##
**Diffusivity in multiple scattering systems.**
*(English)*
Zbl 1332.60134

The paper under review aims to motivate the main question regarding partical-surface systems and to discuss the relation between the surface scattering properties encoded in the transition probability operator \(P\) and the constant diffusivity of a Brownian motion from an appropriate limit of the random flight in the channel.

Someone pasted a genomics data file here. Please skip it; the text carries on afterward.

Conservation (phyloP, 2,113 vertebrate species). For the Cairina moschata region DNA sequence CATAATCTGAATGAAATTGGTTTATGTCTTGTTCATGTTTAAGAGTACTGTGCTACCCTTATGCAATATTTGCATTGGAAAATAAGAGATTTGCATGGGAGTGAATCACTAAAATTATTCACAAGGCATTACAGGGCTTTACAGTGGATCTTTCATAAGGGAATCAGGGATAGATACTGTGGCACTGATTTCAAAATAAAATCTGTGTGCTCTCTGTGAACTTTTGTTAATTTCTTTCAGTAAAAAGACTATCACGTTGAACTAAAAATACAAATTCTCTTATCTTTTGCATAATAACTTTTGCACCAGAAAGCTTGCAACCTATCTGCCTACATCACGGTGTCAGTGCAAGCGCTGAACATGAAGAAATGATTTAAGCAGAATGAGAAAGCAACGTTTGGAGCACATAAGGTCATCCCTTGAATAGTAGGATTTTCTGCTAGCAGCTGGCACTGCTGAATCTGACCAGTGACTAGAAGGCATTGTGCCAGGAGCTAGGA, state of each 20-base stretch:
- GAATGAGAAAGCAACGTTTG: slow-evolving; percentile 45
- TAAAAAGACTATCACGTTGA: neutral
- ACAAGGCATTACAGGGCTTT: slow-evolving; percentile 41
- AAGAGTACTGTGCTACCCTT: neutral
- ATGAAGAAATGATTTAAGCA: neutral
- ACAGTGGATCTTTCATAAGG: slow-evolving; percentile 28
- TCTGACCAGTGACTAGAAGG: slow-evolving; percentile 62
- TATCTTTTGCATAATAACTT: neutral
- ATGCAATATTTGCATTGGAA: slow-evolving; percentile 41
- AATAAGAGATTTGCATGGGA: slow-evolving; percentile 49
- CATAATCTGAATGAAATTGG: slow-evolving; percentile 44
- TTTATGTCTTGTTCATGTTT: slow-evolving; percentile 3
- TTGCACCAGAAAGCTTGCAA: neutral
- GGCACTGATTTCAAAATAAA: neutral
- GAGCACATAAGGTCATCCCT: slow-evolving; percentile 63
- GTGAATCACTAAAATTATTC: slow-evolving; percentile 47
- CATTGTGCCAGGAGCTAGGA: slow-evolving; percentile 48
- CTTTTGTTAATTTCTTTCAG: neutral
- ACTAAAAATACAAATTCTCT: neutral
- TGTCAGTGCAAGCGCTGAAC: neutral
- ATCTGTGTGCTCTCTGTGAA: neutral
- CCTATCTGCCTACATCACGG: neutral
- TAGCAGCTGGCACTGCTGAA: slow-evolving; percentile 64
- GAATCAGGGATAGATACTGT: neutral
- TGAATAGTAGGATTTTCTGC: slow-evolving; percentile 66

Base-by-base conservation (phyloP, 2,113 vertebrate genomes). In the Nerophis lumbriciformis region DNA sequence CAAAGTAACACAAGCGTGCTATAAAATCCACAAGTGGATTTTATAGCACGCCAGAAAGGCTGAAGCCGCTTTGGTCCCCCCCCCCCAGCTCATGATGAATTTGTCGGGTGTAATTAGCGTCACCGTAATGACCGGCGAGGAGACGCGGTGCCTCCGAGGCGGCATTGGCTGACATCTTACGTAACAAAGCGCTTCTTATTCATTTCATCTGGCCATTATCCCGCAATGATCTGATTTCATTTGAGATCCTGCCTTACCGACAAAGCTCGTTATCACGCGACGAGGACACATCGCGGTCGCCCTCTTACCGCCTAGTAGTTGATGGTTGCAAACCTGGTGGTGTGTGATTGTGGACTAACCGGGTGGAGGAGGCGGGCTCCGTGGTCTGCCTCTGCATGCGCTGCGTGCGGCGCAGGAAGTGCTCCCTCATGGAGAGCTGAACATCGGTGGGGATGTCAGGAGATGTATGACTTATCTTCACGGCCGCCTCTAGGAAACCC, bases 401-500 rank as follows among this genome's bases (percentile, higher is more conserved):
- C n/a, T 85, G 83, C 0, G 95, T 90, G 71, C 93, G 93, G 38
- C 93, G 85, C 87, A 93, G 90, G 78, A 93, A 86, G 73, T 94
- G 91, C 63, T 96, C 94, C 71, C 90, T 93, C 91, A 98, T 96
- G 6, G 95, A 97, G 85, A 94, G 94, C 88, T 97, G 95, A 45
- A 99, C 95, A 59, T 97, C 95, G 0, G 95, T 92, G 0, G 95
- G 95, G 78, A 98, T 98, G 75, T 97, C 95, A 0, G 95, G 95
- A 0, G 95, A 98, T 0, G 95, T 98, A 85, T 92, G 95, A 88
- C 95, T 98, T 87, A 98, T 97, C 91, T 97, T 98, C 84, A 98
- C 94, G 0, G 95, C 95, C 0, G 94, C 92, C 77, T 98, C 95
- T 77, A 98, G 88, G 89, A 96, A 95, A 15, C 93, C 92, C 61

An ideal experiment is to inject a small amount of gas composed of point-like non-interacting masses into a 2-dimensional channel and to record the amount of outflowing gas per unit time. Possible gas transport characteristics from this experiment are the mean value and higher moments of the molecular time of escape. The main question is: what can these time characteristics of the gas outflow tell about the microscopic interaction (scattering properties) between gas molecules and the inner surface of the channel walls? Let \(\tau = \tau(L, r, s)\) be the time of escape (expected exit time) of the flight, where \(s\) is the molecular root-mean square velocity, \(L\) is the position relative to the pulse of the gas, and the random flight is in the region \(\mathbb{R}^2\times [-r, r]\) between two parallel plates. By the central limit theorem for reversible Markov chains, the asymptotic expression of \(\tau(L, r, s)\) is given by \[ \tau(L, r, s) \sim \frac{L^2}{D(r, s) \ln (L/r)}, \] where the diffusivity \(D(r, s)\) of a limit Brownian motion is \[ D(r, s) = \frac{4rs}{\pi}\eta, \] by a simple dimension argument, where \(\eta\) depends only on the scattering characteristics at the microscopic scale determined by the transition probability operator \(P\). The main problem amounts to finding the functional dependence of \(\eta\) on geometric parameters of the surface microstructure. These parameters are scale invariant and are typically length ratios and angles. Definition 1 in Section 1 states the natural collision operator \(P\) with respect to the unique stationary distribution \(\mu_{\beta}\). The process defined by \(P\) does not change the particle speed and \(\mu\) is a stationary probability measure for \(P\) for all \(s\). Various natural collision operators are discussed in Section 1 and for a number of cases \(P\) is quasi-compact (the spectral radius of \(P\) restricted to the orthogonal complement of the constant function is strictly less than 1). Section 2 first discusses between-collision displacements, times, diffusivity, spectrum and mean exit time. Under an additional assumption in order to apply a result of [C. Kipnis and S. R. S. Varadhan, Commun. Math. Phys. 104, 1–19 (1986; Zbl 0588.60058)], Theorem 1 provides conditions under which a piecewise linear path \(X_{a, t}\) in the channel region with \(a\)-scaled random flight converges to the Brownian motion for large \(a\). The asymptotic expression of \(\tau(L, r, s)\) follows in Proposition 3. For natural collision operators, a more dispersing one has slower diffusion (Proposition 4). Interesting examples are illustrated in Section 2.4 on the diffusivity. Section 3 gives the main central limit theorem for a quasi-compact natural collision operator \(P\) in Theorem 2, and the weak invariance principle for \(X_{a, t}\) (converging weakly to \(B_t\)) in Theorem 3. The rest of this section is devoted to the proofs of Theorem 2 by using Bernstein’s big-small block technique and Theorem 3 by using the techniques of truncation and Bernstein’s method. Section 4 gives examples to show how the diffusivity encodes surface microscopic structure when the natural collision operator \(P\) represents a random reflection. It outlines a computation of the diffusivity \(D(r, s)\) independent of any given surface microscopic structure, and examples in the case that the surface of the walls are given by a periodic arrangement of focusing semicircles and in the case that certain parametric families of the surfaces are derived from the semicircle. Section 5 collects more technical propositions and lemmas with proofs. The paper is well-written and contains more techniques and ideas for random flights of point particles inside \(n\)-dimensional channels.